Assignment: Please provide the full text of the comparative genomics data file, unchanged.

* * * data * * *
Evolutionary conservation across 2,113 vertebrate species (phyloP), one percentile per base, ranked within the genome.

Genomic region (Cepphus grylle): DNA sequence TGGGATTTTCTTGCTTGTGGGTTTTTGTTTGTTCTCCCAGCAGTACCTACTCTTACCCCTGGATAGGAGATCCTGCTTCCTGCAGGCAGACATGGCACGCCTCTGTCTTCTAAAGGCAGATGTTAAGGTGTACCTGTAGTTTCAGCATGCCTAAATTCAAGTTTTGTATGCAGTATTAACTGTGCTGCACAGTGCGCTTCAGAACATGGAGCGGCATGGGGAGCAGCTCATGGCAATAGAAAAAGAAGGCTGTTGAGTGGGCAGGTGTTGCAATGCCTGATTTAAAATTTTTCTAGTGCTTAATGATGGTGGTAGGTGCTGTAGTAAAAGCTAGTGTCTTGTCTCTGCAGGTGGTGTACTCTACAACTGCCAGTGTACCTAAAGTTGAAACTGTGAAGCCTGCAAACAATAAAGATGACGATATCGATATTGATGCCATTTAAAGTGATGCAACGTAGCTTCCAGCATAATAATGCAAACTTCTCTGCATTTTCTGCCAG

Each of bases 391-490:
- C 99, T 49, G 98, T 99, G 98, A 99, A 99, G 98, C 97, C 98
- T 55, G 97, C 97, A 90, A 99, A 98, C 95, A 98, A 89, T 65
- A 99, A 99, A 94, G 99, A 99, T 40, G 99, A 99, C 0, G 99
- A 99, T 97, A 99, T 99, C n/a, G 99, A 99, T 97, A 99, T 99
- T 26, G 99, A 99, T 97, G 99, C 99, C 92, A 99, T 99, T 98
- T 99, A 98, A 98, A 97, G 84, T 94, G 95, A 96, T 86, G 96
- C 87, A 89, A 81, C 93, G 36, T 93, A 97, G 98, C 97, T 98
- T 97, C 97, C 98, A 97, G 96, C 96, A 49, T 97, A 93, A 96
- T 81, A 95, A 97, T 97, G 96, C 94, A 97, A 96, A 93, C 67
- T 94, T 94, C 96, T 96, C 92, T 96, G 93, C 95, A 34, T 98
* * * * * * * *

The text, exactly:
Evolutionary conservation across 2,113 vertebrate species (phyloP), one percentile per base, ranked within the genome.

Genomic region (Cepphus grylle): DNA sequence TGGGATTTTCTTGCTTGTGGGTTTTTGTTTGTTCTCCCAGCAGTACCTACTCTTACCCCTGGATAGGAGATCCTGCTTCCTGCAGGCAGACATGGCACGCCTCTGTCTTCTAAAGGCAGATGTTAAGGTGTACCTGTAGTTTCAGCATGCCTAAATTCAAGTTTTGTATGCAGTATTAACTGTGCTGCACAGTGCGCTTCAGAACATGGAGCGGCATGGGGAGCAGCTCATGGCAATAGAAAAAGAAGGCTGTTGAGTGGGCAGGTGTTGCAATGCCTGATTTAAAATTTTTCTAGTGCTTAATGATGGTGGTAGGTGCTGTAGTAAAAGCTAGTGTCTTGTCTCTGCAGGTGGTGTACTCTACAACTGCCAGTGTACCTAAAGTTGAAACTGTGAAGCCTGCAAACAATAAAGATGACGATATCGATATTGATGCCATTTAAAGTGATGCAACGTAGCTTCCAGCATAATAATGCAAACTTCTCTGCATTTTCTGCCAG

Each of bases 391-490:
- C 99, T 49, G 98, T 99, G 98, A 99, A 99, G 98, C 97, C 98
- T 55, G 97, C 97, A 90, A 99, A 98, C 95, A 98, A 89, T 65
- A 99, A 99, A 94, G 99, A 99, T 40, G 99, A 99, C 0, G 99
- A 99, T 97, A 99, T 99, C n/a, G 99, A 99, T 97, A 99, T 99
- T 26, G 99, A 99, T 97, G 99, C 99, C 92, A 99, T 99, T 98
- T 99, A 98, A 98, A 97, G 84, T 94, G 95, A 96, T 86, G 96
- C 87, A 89, A 81, C 93, G 36, T 93, A 97, G 98, C 97, T 98
- T 97, C 97, C 98, A 97, G 96, C 96, A 49, T 97, A 93, A 96
- T 81, A 95, A 97, T 97, G 96, C 94, A 97, A 96, A 93, C 67
- T 94, T 94, C 96, T 96, C 92, T 96, G 93, C 95, A 34, T 98